The Prisons Department appointed the new hangman, the third
most qualified from 176 applicants, last week, months after two
hangmen chosen late last year failed to show up for work.
"We gave him one week's training, but he resigned after seeing
the gallows, saying that he didn't want the job," Chandrarathna
Pallegama, commissioner general of prisons, told Reuters.
"He told me that after seeing the gallows he got upset... Next
time, we will show the gallows to the new recruits before giving
them basic training."
But it's not as if he would have been likely to hang anyone
anyway. The job is light administrative work only.
The Indian Ocean island nation, a predominantly Buddhist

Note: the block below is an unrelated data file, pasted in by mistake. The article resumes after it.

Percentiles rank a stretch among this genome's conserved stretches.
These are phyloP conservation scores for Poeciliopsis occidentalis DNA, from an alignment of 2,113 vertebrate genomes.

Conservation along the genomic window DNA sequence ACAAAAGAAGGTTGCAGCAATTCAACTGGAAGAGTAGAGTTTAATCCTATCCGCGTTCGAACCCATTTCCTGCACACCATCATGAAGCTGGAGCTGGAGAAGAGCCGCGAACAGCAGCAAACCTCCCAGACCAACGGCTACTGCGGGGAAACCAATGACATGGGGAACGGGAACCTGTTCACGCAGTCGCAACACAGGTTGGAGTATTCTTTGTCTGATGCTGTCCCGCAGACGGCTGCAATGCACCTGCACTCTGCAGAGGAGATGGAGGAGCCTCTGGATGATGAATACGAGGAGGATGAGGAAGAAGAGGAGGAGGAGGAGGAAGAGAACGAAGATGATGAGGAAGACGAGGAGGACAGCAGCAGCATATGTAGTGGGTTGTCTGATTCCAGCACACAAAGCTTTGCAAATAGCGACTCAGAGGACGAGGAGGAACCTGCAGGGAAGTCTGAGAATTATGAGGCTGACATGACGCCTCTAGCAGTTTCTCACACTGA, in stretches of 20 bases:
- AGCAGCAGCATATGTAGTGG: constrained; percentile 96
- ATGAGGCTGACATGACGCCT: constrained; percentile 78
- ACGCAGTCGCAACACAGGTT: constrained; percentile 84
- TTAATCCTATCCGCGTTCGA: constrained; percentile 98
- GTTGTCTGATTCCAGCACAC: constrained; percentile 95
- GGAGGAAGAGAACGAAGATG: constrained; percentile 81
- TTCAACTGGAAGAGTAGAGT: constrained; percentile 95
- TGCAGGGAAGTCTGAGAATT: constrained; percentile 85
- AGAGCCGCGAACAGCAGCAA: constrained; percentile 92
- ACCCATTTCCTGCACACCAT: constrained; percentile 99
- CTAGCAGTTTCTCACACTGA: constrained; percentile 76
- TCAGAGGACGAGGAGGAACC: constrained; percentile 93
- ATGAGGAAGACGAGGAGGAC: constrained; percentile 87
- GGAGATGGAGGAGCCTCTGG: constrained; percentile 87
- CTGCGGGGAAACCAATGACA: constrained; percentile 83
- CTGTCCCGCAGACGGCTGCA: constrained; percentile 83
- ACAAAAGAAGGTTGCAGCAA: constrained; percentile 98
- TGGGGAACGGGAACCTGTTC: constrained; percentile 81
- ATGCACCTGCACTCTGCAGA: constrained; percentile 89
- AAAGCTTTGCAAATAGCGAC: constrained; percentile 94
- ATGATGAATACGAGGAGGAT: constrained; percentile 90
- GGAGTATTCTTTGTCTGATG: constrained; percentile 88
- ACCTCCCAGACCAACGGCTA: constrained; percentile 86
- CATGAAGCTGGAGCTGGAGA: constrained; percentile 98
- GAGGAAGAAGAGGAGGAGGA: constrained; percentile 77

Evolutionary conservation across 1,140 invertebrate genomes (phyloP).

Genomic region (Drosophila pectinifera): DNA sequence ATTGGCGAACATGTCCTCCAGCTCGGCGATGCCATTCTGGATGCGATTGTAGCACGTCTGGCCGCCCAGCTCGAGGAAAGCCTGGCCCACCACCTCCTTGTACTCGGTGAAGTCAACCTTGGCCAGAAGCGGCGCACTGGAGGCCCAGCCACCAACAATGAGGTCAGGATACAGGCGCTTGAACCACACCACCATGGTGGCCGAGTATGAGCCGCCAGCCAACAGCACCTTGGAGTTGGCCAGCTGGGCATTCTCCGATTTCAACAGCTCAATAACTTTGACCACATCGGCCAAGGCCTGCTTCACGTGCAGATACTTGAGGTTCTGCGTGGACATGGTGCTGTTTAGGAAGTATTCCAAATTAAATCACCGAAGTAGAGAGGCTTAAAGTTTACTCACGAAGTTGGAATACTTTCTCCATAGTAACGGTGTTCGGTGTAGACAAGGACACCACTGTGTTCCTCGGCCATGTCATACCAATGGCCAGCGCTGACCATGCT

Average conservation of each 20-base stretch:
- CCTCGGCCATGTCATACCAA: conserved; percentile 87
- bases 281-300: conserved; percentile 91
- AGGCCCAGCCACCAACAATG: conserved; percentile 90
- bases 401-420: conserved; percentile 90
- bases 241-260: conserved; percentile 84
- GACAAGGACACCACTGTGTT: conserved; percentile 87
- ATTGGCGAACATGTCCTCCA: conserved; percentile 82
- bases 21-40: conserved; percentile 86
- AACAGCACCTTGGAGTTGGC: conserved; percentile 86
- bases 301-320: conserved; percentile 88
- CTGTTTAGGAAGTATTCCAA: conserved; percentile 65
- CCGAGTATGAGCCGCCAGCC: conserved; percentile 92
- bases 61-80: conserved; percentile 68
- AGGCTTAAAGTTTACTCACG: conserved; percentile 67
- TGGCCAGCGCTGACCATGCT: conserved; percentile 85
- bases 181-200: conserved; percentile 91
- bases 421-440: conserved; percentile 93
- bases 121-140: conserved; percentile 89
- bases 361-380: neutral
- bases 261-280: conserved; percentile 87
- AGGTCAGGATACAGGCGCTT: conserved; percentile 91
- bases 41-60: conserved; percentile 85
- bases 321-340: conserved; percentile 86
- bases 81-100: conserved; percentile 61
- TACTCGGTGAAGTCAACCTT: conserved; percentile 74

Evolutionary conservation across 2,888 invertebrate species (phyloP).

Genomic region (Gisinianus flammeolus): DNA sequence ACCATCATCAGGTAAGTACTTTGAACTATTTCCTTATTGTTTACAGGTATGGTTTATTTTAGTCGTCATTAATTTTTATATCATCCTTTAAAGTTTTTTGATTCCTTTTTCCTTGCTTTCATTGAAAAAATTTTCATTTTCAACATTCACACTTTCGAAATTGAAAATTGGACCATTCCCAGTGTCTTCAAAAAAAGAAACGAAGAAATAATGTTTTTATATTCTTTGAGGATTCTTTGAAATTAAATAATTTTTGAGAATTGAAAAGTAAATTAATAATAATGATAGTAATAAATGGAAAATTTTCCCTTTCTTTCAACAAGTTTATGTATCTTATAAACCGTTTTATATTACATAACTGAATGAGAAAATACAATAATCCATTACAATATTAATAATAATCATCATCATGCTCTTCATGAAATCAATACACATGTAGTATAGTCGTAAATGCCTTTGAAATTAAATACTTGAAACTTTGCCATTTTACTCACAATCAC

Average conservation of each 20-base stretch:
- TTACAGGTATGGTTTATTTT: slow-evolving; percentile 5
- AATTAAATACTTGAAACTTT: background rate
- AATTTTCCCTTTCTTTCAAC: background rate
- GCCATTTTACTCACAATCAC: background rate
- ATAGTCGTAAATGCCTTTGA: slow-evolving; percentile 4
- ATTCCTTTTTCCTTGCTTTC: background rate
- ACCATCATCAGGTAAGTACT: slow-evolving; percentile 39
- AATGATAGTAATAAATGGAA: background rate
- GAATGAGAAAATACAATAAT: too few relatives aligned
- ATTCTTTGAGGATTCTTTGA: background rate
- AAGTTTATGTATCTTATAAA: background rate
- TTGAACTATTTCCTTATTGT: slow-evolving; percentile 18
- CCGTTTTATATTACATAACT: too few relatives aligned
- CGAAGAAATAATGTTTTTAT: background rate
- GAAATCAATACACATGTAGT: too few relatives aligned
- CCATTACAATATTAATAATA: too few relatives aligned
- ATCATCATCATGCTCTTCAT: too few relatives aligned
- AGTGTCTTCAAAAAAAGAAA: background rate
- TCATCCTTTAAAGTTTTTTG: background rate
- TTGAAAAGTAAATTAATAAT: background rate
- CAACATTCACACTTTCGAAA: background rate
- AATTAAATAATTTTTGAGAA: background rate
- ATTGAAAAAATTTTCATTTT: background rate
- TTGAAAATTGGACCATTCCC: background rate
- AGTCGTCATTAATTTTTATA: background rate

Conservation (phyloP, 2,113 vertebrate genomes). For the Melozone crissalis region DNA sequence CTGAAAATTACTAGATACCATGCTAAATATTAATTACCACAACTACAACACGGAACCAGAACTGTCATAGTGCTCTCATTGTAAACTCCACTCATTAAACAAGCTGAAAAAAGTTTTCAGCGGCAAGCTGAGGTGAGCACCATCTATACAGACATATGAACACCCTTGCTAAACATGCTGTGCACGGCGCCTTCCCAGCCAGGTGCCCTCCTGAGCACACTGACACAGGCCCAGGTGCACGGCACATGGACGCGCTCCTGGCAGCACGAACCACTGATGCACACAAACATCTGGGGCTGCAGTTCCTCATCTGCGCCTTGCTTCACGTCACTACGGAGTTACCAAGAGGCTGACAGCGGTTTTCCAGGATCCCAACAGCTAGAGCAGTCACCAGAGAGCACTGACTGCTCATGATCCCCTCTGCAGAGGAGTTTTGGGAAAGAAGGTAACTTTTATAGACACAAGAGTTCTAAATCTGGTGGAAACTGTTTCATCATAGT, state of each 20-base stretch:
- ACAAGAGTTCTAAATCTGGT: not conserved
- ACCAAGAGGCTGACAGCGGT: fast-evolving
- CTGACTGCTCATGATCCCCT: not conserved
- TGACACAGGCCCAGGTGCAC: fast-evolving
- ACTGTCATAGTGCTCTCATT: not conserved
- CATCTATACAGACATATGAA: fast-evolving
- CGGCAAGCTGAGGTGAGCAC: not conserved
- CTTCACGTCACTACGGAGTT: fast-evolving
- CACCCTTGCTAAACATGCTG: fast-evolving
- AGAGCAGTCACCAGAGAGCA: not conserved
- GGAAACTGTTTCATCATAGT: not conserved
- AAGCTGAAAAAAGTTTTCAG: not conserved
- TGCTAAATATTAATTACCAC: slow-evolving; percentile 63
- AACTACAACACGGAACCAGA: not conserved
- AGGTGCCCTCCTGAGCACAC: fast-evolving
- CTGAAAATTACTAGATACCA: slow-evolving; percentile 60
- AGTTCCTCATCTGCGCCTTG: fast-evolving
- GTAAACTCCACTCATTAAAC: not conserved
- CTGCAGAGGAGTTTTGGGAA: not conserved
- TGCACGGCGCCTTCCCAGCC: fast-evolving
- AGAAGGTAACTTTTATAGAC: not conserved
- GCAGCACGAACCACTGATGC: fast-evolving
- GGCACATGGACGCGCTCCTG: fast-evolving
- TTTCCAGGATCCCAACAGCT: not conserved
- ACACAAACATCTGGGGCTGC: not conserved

country, has not carried out an execution since 1976, despite
the fact that there are at least 405 convicts on death row.
But an alarming rise in child abuse, rapes, murders, and drug
trafficking in the country since the 25-year war against Tamil
Tiger separatists ended in 2009 has prompted some lawyers and
politicians to push for the death penalty to be reintroduced.
(Reporting by Ranga Sirilal; writing by Shihar Aneez;
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